How Belgium is overhauling its hospital system
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The Belgian government has launched a major overhaul of its hospital system, involving mergers, upgrades and savings. Something that should result in large contracts for construction and maintenance professionals in the medium term.
The major changes shaking up the healthcare system in France – in other words the ageing of the population, the increase in chronic diseases, developments in medical technologies and the depletion of public resources – present a challenge to most European public policies. In Belgium, for example, the government took up the issue in 2014, launching a reorganisation of its hospital landscape and a reform of healthcare facility financing.
“The government is committed to setting up 25 ‘loco-regional clinical networks’, bringing together private, public, faith-based, non faith-based, university and general hospitals according to geographic coverage criteria,” explains Marc Lemaire, CEO of VINCI Energies Belgium, an active player in the health sector and involved in almost all of the country’s hospital projects.
Fewer beds, more theatres
The merger and upgrade programme, in place for the past 5 years, seeks to meet two main objectives. First, to streamline a hospital network with a number of ageing facilities. And second, to ensure that the network, parts of which are heavily loss-making, returns to financial equilibrium.
The increase in the number of operating theatres “inevitably goes hand in hand with more technically complex requirements throughout the special building technology service chain.”
Driving this strategy – in a country that has a higher bed-to-population ratio than many of its neighbours – is the development of outpatient care. Hospitals are set to become operating machines. Those that used to house 1,000 beds and 10 operating theatres will in future have 500 beds and 40 theatres.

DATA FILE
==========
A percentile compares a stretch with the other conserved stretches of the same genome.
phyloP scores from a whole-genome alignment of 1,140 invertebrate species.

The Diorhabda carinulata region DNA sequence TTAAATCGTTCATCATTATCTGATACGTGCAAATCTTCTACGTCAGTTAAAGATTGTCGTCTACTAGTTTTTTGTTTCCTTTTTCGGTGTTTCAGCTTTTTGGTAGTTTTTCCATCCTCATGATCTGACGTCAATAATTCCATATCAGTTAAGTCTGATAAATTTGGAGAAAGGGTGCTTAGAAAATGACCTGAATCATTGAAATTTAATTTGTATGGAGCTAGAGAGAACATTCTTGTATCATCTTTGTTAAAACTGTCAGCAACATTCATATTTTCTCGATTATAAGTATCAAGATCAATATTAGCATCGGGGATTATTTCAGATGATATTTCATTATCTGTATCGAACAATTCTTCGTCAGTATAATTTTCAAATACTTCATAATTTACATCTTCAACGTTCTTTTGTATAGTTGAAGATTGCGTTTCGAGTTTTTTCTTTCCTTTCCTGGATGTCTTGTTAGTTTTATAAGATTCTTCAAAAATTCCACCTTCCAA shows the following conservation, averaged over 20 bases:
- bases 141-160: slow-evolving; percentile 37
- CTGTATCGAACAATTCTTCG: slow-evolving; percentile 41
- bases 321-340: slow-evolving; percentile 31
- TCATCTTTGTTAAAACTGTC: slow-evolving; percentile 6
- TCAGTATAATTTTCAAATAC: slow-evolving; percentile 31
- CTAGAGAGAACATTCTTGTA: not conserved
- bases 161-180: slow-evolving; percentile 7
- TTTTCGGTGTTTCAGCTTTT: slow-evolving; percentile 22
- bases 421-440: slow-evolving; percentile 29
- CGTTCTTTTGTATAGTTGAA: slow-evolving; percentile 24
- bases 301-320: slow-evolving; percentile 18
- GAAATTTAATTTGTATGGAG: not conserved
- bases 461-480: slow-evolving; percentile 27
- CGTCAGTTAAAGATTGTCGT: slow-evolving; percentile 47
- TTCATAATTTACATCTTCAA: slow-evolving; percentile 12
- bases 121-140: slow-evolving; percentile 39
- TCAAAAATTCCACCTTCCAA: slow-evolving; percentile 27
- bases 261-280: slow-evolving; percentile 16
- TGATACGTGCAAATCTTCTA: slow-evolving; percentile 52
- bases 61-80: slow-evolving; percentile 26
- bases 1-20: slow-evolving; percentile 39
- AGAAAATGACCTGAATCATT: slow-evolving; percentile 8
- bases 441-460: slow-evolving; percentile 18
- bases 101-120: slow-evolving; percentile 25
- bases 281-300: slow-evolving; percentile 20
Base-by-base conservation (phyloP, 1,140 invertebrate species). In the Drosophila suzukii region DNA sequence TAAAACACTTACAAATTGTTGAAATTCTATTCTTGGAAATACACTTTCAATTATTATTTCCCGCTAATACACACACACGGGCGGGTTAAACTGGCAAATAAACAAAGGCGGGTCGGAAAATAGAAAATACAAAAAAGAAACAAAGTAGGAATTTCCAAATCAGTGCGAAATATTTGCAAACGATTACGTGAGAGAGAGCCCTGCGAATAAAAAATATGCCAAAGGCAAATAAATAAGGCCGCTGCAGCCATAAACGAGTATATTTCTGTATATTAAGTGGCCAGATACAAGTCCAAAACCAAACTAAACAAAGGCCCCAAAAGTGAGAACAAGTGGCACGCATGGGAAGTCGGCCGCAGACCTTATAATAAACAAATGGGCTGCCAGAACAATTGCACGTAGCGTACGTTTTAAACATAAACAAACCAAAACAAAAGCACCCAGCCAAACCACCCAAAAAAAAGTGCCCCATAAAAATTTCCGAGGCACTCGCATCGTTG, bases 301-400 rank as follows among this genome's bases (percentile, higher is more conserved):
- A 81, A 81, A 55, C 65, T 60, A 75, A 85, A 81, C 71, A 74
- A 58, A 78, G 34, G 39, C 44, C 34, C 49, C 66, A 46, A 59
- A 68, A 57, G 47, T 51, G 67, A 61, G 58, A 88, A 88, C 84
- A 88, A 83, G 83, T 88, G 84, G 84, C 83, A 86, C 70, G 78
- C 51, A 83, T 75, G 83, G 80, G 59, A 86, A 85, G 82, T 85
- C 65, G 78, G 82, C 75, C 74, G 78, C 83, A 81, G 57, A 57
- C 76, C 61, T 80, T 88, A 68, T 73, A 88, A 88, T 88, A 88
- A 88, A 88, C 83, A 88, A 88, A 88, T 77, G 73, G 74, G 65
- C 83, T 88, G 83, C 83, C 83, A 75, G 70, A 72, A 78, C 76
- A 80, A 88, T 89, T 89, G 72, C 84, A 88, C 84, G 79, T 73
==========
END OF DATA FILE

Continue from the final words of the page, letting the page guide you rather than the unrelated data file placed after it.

“This trend inevitably goes hand in hand with more technically complex requirements throughout the special building technology service chain: air conditioning, ventilation, heating, sanitary plumbing, electrical services, maintenance and of course digitisation (data flow and medical record management),” stresses Fabrice Montesi, managing director for the buildings sector within VINCI Energies Belgium.
Smarter, more comfortable hospitals
Energy performance requirements (combined heat and power, heat loss limitation, monitoring) must also incorporate a user-friendly dimension in hospitals: rooms and lounges equipped with smart technology, air conditioning and modular options that can be operated centrally and by the users themselves. For example, the maternity unit of the Grand Hôpital de Charleroi (GHdC) hospital recently added ultra-connected rooms, with access to HDTV, video games, the internet, medical information, an automation system, lighting that follows the circadian sleep-wake cycle and a wall bed allowing friends or family to spend the night with a patient.